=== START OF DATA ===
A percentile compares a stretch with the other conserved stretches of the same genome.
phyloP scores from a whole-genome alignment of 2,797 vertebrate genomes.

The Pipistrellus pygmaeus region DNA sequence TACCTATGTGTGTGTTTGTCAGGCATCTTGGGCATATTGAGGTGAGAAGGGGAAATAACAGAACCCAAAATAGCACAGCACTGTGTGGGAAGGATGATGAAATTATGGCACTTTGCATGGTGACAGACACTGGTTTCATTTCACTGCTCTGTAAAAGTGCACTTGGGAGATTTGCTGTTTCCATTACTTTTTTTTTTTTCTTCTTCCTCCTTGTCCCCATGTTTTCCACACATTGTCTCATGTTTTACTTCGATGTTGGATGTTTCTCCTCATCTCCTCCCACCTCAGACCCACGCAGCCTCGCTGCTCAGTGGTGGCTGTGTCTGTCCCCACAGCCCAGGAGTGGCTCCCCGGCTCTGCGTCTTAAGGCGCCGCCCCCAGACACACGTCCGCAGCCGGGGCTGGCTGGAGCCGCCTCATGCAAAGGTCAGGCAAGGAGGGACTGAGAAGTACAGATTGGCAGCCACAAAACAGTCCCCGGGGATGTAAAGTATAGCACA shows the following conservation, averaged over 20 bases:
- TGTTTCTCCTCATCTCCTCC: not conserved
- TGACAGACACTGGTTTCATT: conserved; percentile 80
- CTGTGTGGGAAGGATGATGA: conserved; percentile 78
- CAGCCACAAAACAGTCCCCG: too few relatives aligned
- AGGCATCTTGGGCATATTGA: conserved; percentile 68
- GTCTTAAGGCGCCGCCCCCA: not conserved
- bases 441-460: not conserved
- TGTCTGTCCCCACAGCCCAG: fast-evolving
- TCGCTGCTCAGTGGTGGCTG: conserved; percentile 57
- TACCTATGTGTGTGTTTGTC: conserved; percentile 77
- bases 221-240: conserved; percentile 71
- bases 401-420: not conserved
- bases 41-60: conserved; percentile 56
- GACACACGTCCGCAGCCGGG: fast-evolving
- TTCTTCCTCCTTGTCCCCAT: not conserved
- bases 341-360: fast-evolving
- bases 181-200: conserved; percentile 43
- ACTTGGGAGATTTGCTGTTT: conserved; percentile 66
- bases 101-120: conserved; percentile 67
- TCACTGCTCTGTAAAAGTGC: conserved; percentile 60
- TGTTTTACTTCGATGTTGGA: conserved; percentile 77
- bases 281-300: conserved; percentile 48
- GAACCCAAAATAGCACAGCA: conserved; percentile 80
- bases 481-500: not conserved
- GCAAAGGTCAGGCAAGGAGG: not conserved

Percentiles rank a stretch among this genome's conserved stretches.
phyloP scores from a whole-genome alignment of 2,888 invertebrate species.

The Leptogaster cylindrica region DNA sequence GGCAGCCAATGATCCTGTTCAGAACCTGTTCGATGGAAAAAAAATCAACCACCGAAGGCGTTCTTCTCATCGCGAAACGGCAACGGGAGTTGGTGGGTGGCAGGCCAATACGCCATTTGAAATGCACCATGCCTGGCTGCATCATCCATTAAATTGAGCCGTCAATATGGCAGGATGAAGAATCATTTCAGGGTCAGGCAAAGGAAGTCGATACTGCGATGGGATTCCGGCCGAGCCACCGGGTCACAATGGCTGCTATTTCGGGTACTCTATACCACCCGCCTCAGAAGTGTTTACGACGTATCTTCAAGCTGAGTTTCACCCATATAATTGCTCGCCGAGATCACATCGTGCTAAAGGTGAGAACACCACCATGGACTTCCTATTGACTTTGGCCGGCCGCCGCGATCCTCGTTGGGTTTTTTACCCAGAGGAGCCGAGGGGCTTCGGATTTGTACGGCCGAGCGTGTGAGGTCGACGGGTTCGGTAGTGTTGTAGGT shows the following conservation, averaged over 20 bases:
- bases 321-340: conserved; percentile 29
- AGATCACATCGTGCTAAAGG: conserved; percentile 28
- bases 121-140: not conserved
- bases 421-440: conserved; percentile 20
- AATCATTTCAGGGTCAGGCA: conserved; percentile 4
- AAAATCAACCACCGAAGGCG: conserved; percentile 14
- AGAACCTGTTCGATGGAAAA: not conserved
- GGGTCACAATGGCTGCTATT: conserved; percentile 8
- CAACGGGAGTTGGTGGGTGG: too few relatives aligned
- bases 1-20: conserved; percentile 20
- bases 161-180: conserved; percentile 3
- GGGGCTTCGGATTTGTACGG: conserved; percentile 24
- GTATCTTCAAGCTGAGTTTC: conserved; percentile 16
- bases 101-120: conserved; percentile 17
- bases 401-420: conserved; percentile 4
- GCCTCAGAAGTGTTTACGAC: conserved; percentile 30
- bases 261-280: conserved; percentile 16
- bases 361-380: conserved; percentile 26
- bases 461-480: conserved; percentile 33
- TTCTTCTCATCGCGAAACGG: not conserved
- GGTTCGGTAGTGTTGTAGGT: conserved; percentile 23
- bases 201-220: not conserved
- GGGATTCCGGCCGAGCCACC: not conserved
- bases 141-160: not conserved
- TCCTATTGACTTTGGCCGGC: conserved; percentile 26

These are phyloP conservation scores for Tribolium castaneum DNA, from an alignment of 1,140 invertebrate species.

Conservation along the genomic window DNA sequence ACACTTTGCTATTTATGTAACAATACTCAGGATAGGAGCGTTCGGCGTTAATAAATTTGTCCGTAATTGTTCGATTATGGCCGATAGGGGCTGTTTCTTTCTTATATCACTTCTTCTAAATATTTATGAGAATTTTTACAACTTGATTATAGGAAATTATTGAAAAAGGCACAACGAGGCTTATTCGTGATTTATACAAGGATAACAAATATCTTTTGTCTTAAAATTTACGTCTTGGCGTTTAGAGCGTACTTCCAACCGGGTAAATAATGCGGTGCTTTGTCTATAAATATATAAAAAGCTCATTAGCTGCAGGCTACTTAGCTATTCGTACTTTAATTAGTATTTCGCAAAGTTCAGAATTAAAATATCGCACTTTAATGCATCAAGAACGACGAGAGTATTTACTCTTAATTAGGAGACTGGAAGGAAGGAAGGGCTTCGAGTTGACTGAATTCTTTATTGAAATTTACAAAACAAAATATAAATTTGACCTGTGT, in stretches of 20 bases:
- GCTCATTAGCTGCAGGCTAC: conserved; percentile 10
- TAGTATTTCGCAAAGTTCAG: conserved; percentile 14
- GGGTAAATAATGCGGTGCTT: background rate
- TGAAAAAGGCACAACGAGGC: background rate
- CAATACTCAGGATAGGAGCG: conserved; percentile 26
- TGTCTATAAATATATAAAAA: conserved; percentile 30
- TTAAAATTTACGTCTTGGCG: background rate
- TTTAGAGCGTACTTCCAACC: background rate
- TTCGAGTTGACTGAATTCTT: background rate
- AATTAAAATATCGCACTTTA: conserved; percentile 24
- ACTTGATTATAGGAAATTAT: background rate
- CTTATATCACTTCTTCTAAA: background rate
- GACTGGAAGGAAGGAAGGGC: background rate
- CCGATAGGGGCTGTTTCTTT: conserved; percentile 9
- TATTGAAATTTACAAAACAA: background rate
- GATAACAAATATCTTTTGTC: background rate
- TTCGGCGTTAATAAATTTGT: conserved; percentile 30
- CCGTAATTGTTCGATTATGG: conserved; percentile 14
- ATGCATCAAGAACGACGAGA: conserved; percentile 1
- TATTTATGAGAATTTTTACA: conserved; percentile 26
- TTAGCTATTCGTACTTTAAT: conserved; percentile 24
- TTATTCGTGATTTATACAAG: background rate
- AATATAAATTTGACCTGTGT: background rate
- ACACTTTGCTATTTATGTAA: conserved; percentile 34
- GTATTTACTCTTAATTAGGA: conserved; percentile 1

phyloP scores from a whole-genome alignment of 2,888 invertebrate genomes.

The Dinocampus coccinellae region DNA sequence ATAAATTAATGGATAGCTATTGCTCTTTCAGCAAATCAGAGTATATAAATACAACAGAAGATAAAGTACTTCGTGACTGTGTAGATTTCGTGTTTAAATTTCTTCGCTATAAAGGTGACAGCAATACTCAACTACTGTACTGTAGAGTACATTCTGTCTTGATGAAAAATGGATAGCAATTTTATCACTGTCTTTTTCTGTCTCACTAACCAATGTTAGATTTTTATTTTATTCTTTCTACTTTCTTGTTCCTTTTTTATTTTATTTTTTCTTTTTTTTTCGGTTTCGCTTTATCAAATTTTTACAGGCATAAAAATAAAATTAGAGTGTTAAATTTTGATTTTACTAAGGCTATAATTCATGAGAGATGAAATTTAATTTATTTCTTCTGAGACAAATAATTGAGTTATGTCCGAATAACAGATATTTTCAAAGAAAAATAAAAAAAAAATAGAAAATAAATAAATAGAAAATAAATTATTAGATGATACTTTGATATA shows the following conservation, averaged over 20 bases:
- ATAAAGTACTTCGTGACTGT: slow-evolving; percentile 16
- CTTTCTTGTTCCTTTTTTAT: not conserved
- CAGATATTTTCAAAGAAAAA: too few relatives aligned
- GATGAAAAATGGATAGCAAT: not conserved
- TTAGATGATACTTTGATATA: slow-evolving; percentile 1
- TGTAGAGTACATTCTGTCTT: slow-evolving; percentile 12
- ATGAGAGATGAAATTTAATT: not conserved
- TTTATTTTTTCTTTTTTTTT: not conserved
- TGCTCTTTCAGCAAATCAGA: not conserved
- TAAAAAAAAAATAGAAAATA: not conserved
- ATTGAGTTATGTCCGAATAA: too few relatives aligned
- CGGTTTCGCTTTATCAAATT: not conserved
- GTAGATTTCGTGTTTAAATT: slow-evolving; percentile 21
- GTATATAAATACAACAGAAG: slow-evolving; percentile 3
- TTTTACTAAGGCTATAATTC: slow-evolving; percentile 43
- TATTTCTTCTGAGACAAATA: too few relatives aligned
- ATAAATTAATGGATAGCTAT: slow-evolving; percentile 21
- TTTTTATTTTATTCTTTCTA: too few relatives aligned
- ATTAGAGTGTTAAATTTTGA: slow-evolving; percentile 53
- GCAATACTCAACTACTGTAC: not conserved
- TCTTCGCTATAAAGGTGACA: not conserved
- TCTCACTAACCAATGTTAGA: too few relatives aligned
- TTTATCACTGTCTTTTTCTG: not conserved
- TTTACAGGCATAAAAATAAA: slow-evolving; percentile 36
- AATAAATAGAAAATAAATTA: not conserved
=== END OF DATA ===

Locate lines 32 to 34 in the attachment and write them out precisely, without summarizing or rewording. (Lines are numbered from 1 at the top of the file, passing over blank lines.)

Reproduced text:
- bases 321-340: conserved; percentile 29
- AGATCACATCGTGCTAAAGG: conserved; percentile 28
- bases 121-140: not conserved